Toward Worldwide Shortage of Staples

The war in Ukraine poses many threats not only to Ukraine, but to the entire world. The sanctions against Russia are extreme if not unprecedented. However, we should not believe that this will come at no cost to the world. Already, the prices of wheat and oil are skyrocketing, but it is still not the worst of it. The worst will come when there is none of them, when supermarket shelves in Europe and the US are empty because of the war in Ukraine. The most important lesson we can (and should) already learn from this war is that the world is one, interdependent global village, and that when you hurt someone else, you hurt yourself.

We need to use the opportunity to correct the reason for the broken supply chains: our broken connections. The sanctions against Russia, with their implications to both Russia and the West, should make us realize that we cannot build our relationships on mutual exploitation. Our relations will be sustainable only if we establish them on trust and mutual complementation.

Even before the war broke out, the strain on supply chains was driving up prices, and inflation was breaking records in the US and elsewhere. But now, for some products, the supply chains will collapse altogether.

We should not deal with this crisis only on the superficial level. We should not settle for looking for substitutes for the missing products. If we do, the substitutes will fail us, too.

Instead, we need to use the opportunity to correct the reason for the broken supply chains: our broken connections. The sanctions against Russia, with their implications to both Russia and the West, should make us realize that we cannot build our relationships on mutual exploitation. Our relations will be sustainable only if we establish them on trust and mutual complementation.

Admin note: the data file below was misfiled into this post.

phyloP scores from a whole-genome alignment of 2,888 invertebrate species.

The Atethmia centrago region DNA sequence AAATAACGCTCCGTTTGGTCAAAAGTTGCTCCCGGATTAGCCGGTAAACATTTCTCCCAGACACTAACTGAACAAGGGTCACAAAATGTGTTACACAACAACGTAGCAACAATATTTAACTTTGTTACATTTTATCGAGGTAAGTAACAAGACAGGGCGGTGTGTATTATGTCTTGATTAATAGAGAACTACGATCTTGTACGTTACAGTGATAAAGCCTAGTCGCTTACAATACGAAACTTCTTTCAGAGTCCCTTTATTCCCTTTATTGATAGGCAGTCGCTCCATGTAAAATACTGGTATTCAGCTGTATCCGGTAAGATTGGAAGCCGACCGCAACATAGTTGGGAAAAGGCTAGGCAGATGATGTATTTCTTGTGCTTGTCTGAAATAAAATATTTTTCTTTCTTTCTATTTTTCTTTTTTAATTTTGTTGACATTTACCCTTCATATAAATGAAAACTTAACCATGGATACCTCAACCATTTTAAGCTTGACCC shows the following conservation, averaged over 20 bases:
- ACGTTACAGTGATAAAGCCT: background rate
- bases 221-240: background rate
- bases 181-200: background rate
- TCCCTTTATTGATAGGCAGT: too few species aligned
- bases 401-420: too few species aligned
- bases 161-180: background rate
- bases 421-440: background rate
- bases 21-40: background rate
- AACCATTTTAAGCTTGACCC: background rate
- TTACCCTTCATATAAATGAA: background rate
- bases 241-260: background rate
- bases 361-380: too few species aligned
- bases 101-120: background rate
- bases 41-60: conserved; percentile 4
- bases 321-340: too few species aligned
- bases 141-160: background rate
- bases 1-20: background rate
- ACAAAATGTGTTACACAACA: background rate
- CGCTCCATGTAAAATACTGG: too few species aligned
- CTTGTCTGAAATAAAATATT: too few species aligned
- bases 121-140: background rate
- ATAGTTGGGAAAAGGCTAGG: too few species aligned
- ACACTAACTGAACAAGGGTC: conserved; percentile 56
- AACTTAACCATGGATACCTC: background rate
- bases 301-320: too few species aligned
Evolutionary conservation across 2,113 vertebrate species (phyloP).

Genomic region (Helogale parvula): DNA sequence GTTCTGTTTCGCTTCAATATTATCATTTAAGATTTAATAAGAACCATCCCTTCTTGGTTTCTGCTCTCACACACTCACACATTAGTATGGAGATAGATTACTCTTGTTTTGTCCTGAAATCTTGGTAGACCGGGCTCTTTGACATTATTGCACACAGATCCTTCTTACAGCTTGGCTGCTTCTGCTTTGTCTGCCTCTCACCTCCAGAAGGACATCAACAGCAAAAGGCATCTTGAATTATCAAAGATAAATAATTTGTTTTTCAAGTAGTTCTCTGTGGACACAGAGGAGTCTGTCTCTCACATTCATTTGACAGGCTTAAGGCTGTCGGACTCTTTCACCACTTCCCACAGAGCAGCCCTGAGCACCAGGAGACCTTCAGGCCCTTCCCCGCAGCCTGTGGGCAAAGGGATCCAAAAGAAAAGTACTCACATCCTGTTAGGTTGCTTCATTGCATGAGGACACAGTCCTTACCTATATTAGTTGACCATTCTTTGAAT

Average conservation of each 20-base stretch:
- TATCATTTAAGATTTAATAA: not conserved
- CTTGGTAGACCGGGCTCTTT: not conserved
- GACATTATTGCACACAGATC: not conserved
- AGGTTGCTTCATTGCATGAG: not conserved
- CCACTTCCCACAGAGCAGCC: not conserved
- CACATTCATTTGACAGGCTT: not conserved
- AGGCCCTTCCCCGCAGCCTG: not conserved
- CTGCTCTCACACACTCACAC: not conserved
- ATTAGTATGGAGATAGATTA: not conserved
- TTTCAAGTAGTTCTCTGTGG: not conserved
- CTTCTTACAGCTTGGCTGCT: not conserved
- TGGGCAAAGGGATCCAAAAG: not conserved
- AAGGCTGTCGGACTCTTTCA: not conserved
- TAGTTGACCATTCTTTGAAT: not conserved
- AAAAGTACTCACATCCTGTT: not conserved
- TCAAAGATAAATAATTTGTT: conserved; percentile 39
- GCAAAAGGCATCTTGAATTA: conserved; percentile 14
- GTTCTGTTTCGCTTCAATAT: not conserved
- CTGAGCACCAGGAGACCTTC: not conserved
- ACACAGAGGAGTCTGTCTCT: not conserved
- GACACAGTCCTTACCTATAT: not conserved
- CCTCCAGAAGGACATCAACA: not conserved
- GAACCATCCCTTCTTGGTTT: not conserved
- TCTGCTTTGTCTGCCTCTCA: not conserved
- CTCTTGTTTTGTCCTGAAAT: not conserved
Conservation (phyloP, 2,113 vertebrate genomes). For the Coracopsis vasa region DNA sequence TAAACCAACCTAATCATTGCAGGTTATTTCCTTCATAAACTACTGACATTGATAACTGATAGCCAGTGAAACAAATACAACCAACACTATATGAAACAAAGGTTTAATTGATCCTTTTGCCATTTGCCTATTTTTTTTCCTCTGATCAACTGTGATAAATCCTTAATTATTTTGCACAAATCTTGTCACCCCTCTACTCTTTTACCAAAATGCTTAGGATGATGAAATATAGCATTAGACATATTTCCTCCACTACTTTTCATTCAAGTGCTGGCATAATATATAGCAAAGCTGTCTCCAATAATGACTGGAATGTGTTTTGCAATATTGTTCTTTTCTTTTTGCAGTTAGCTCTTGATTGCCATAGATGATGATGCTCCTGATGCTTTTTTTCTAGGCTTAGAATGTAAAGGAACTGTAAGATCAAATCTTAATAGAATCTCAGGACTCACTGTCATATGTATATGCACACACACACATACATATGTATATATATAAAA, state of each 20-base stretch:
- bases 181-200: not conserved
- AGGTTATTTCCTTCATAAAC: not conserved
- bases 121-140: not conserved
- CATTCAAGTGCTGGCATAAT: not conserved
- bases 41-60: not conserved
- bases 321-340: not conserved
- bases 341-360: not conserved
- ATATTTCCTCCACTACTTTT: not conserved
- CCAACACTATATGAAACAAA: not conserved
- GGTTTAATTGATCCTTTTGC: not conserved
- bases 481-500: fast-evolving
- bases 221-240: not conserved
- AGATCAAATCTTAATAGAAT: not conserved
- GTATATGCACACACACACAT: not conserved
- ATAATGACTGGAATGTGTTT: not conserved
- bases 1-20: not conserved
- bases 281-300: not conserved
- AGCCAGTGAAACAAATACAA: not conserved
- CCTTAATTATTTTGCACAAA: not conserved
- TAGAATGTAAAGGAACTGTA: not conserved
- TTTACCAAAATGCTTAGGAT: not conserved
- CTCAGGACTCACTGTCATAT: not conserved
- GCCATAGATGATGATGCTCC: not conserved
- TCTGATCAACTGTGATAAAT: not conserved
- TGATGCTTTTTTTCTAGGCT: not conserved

It is clear that in every transaction, each party has its own interest in mind; there is nothing wrong with that. However, when parties seek not only to profit from their deals, but to extort the other parties, to take from them more than they are willing to give, either by deceit or by force, this will not work for long. We must change our attitude from using our resources to impose our will, into sharing our resources for the greater good.

It is not as though we should suddenly love each other, at least not yet. But even if we cannot stand each other, we all have goods that others need but do not have, and others have goods that we need but do not have. Therefore, even if we cannot stand each other, we must share with one another. But for the chain to remain open, we must work with mutual respect and decency.

--

--

--

PhD in Philosophy and Kabbalah. MSc in Medical Bio-Cybernetics. Founder and president of Bnei Baruch Kabbalah Education & Research Institute.

Love podcasts or audiobooks? Learn on the go with our new app.

Recommended from Medium

Sherrod Brown on the COVID relief workers & families urgently need

Medium Post #2

Is there a Democrat in the house old enough to get what Republicans are feeling?

Show me what democracy looks like?

University of South Carolina DACA Student Uncertain of Her Future in the US as Trump Administration…

Why Joe Biden should not be president.

The Gun Toting Lawyers of St.

Valerie vs Valoree

Get the Medium app

A button that says 'Download on the App Store', and if clicked it will lead you to the iOS App store
A button that says 'Get it on, Google Play', and if clicked it will lead you to the Google Play store
Michael Laitman

Michael Laitman

PhD in Philosophy and Kabbalah. MSc in Medical Bio-Cybernetics. Founder and president of Bnei Baruch Kabbalah Education & Research Institute.

More from Medium

The Chinese Leopard Has Leaped Down from the Tree

How Energy Disruption Led to Russia-Ukraine Crisis — and How the Crisis Will Accelerate Disruption

Israel expands its Iran strategy amid potential social unrest in the Islamic republic

Analysis| ‘Glory to the Heroes’: Ukraine’s war for narrative credibility

A video camera with a blurred background